At the same time, an employer could also be directly liable to the injured party(ies) if the employer’s own independent negligence was the proximate cause of the injuries.² This liability is distinct from vicarious liability in the sense that the latter is premised on the employer’s master/servant relationship with its employee, whereas the former is premised on the employer’s own actions or inactions. This type of “direct” liability is at the heart of this paper, and it’s precisely the issue that Xerox faced in its lawsuit. It is also the type of liability that can open the door to punitive damages (i.e., those meant to punish the company for its egregious conduct) on top of compensatory damages already awarded to the injured party. The most common direct-liability theories in high-way-accident cases are negligent hiring, negligent selection, and negligent entrustment. Under these theories, the injured party alleges that the company was negligent in allowing its employee/subcontractor to operate a motor vehicle, and, but for that decision, the accident would never have occurred.

“Companies should be doing something to ensure the individuals who drive vehicles in connection with their employment are safe.”

Often, the company’s alleged negligence is premised on its failure to adequately vet the employee’s driving history before allowing him/her to operate a vehicle on the company’s behalf. In Xerox’s case, for example, the plaintiffs alleged that the company was negligent in failing to check its employee’s MVR, which would have revealed his prior DUIs and the fact that his license was suspended. What precisely is a company’s duty with respect to vetting its drivers before allowing them to operate a vehicle? Unfortunately, that’s a question with no definitive answer—one often left to the judge or jury to decide what a “reasonable” company would have done under the circumstances. What’s clear, however, is that companies should be doing some-thing to ensure the individuals who drive vehicles in connection with their employment are safe. And the most prudent something involves verifying the driver has a valid license and checking his/her MVR for prior violations/accidents, at a minimum. As addressed in the next section, for companies that are subject to federal and/or state motor carrier safety regulations, this is a legal requirement. But even for those who are not, it is best practice.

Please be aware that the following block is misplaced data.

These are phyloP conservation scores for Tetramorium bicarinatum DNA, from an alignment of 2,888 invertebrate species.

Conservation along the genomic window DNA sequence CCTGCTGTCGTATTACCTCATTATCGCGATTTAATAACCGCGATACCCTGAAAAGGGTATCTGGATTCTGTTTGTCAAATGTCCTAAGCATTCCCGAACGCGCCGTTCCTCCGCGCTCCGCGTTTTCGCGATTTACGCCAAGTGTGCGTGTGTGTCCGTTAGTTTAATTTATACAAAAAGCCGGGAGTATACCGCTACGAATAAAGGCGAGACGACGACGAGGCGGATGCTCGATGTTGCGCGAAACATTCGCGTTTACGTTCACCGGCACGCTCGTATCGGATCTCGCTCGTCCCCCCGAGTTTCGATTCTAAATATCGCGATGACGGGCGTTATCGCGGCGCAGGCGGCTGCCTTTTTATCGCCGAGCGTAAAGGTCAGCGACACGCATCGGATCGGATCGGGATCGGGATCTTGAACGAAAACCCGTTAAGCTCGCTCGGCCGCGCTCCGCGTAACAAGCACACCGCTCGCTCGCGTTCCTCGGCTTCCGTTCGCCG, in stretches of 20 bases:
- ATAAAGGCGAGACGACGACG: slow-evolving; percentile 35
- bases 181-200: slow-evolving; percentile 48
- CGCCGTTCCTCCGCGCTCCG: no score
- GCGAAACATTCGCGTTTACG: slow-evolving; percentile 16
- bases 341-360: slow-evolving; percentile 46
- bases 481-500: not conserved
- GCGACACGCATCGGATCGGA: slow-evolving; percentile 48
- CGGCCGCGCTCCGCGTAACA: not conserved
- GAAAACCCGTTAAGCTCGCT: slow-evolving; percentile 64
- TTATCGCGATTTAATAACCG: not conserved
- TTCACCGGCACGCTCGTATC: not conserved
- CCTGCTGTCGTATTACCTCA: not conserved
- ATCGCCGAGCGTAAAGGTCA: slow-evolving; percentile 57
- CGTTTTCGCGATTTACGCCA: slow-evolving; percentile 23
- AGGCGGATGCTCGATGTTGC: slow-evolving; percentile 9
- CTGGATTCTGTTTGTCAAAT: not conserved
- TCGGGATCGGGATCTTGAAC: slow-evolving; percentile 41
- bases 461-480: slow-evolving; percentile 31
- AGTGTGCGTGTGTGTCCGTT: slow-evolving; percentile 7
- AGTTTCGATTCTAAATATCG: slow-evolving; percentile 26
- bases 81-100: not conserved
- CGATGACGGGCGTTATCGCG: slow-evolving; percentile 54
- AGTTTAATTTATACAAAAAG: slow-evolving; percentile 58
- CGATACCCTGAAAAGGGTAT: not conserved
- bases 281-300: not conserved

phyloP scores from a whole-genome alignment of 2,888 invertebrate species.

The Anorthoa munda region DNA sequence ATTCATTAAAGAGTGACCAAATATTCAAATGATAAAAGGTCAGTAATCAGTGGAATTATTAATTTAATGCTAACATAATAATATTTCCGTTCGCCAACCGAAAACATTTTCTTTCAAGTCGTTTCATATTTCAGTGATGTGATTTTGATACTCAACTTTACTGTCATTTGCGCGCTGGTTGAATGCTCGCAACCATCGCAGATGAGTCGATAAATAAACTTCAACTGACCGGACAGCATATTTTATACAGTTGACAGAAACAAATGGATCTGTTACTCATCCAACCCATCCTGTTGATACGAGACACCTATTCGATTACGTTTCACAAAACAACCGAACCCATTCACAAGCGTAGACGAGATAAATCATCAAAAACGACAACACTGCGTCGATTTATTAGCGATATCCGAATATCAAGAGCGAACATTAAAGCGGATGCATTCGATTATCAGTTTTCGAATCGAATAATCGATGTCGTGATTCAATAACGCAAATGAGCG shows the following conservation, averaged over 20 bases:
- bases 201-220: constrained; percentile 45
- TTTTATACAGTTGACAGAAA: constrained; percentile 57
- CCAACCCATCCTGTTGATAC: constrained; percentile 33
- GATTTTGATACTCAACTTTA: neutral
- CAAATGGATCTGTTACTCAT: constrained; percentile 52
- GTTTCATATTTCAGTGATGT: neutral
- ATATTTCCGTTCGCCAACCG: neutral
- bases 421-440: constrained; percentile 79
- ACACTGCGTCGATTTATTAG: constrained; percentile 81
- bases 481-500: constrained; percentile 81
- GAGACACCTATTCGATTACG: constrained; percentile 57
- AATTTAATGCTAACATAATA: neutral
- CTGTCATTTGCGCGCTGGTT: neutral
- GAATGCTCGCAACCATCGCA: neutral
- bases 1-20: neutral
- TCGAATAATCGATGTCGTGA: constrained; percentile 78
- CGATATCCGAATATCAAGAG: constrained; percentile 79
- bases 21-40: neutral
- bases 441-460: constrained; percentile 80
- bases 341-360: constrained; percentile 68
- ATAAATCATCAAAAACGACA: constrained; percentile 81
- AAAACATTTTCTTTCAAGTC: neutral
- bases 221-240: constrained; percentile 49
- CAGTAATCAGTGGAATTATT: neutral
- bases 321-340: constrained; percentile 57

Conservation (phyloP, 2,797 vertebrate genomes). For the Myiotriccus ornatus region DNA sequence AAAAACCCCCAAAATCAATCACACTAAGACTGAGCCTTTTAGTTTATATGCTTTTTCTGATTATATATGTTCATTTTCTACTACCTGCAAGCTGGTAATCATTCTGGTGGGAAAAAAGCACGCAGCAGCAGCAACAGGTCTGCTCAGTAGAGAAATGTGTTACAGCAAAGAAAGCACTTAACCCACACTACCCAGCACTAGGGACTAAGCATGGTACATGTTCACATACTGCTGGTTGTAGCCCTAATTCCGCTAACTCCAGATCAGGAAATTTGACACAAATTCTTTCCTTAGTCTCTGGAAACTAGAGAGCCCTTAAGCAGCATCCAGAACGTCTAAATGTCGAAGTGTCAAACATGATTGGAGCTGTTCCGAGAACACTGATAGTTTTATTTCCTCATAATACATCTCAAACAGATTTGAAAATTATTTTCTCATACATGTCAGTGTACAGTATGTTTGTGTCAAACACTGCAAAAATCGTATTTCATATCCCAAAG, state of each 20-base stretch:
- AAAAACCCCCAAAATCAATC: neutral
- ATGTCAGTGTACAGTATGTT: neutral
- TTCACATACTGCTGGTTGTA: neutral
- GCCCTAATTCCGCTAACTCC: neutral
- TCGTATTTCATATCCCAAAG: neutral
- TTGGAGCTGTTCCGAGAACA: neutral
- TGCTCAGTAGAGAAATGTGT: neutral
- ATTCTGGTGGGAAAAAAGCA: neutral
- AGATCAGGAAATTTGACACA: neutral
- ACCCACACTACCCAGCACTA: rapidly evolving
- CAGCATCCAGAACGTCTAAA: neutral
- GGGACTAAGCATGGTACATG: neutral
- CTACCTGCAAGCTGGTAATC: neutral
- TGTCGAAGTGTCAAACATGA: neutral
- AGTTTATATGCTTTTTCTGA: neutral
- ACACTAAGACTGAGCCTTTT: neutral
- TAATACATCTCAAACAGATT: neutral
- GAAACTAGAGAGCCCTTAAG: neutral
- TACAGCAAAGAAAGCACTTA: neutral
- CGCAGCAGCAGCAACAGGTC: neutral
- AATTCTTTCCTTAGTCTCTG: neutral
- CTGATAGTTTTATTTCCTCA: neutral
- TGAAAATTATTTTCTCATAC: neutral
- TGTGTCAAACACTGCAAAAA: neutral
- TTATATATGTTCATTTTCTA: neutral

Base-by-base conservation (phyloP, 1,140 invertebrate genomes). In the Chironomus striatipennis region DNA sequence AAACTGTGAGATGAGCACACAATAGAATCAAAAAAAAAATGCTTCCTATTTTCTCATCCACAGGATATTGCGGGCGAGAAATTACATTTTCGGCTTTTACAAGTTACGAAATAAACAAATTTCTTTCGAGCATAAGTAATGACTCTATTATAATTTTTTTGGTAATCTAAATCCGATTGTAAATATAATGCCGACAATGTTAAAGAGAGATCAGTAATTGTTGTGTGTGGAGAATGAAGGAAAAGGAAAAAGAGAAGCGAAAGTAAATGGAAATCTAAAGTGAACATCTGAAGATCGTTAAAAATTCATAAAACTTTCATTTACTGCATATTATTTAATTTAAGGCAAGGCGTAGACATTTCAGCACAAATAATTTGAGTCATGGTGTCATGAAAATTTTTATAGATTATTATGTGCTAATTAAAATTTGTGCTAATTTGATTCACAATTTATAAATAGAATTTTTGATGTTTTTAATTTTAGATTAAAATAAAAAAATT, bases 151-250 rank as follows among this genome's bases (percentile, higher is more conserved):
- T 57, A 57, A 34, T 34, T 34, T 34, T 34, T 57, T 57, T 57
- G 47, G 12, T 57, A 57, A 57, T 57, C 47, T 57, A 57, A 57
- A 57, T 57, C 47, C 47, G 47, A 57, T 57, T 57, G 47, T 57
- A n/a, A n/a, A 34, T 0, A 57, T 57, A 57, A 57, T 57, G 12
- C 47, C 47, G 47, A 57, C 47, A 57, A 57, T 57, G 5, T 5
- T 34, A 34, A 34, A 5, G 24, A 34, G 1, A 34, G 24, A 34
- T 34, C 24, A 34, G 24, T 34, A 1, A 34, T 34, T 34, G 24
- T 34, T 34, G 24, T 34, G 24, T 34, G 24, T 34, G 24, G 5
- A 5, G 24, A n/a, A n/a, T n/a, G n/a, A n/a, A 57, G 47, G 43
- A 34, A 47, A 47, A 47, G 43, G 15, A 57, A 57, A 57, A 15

¹ Companies that engage independent contractors to operate motor vehicles on their behalf rather than employees may not be vicariously liable for the contractor’s operation of those vehicles, but this depends on a number of factors, including, for example, whether the state law at issue considers the operation of a motor vehicle to be an “inherently dangerous” activity and whether companies have “non-delegable duties” with respect to their operation. Additionally, pursuant to federal and state leasing regulations, motor carriers who contract with independent-contractor owner-operators are generally vicariously liable for any accidents caused by those owner-operators as a matter of law. And regardless of whether companies utilize employees or independent contractors to operate vehicle, the companies could still be directly liable for damages stemming from the companies’ own negligence.

² Some state laws, but certainly not all, provide that an employer who is vicariously liable for its employee’s conduct cannot be separately liable to the injured plaintiff under a theory of direct liability.